As a British colony, the Burmese held very little control over their own country. Their government, economy, resources, and administrative responsibilities were in the hands of British colonialists. Burmans felt as though their country was completely in the hands of outsiders–politically, culturally, and economically. After independence, centralized state control over both the government and the
economy emerged as a response to the many years of foreign control. The extreme nationalistic tendencies of Myanmar after independence are rooted in fears that the country will once again fall under the control of non-Burmese. While the threat of colonialism has ended, the government continues to utilize this fear to meet its own objectives, directing the fear towards China, the West, or Islamist extremism.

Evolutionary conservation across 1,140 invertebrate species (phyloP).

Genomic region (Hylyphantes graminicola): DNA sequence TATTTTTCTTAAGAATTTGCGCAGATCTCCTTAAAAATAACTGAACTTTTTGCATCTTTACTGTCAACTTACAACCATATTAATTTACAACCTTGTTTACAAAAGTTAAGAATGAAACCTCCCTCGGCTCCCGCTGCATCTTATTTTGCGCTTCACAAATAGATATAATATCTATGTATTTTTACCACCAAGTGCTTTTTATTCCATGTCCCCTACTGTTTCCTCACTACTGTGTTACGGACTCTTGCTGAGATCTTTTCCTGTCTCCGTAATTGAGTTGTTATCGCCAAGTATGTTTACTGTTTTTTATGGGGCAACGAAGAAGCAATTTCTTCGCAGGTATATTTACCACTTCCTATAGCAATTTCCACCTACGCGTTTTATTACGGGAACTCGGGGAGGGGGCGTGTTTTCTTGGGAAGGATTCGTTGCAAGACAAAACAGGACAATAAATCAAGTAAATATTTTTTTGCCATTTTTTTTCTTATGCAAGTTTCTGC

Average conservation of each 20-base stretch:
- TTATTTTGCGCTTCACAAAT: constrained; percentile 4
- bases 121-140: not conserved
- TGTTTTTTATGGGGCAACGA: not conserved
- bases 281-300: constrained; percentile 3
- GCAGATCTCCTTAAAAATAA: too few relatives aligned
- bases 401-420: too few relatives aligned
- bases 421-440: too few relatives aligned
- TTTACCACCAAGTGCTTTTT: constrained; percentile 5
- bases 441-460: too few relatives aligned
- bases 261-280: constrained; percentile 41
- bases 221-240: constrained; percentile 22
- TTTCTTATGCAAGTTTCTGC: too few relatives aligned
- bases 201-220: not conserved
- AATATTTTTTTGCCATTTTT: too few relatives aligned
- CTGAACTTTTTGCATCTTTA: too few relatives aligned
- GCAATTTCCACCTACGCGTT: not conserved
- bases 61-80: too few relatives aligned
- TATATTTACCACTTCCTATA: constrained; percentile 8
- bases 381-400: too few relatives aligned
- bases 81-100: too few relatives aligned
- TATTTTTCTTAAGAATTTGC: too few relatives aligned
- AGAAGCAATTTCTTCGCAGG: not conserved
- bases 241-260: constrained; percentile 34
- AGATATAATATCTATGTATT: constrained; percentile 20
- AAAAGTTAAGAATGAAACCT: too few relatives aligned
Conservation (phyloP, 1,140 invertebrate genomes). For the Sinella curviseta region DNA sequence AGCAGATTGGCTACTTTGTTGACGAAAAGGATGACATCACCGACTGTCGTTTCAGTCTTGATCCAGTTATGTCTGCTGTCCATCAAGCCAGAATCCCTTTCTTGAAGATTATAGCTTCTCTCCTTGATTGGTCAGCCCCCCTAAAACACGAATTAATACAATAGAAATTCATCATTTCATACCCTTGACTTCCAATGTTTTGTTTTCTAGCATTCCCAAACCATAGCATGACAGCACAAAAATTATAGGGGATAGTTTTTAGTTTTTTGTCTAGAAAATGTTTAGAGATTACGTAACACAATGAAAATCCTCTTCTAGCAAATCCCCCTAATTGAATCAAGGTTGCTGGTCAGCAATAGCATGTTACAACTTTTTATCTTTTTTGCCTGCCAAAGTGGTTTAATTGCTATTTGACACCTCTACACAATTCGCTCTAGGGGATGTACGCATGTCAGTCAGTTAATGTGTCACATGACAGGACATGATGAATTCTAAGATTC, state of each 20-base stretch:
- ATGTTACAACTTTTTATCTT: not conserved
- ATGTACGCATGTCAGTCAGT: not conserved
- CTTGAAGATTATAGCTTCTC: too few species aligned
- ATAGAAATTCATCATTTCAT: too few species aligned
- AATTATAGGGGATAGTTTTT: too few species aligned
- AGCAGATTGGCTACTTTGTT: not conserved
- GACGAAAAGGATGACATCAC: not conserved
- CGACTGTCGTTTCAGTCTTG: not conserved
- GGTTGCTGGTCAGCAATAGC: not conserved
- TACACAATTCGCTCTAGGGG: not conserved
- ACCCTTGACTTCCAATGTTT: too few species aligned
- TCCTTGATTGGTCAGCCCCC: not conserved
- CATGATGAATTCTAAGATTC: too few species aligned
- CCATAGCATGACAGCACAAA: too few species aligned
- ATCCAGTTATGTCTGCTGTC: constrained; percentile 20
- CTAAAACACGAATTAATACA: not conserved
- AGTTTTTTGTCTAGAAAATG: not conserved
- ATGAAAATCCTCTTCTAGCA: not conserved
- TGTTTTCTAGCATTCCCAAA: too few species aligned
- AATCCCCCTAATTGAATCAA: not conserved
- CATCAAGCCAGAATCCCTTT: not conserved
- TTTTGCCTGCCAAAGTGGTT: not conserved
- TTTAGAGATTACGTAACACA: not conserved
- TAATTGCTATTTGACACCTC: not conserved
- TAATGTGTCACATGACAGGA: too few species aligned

During colonialism, the British encouraged immigration of Indians and other South Asians into Burma. Indians, in particular, occupied a “middle tier” of influence in political and economic affairs, while the Burmese occupied the lowest tier. This fueled suspicions and resentment toward foreigners, both British and non-British. Following the colonial era, anti-immigration legislation was passed. These anti-foreigner sentiments contribute to the discrimination of the Rohingya, especially because of the belief that the Rohingya are relatively recent immigrants to the region. The Citizenship Act of 1982 (see page 12 of report) is the most prominent example of anti-foreigner attitudes solidified into law, limiting citizenship to those who are considered true Burmese. Foreigners residing in Myanmar today are seen as remnants and reminders of colonialism.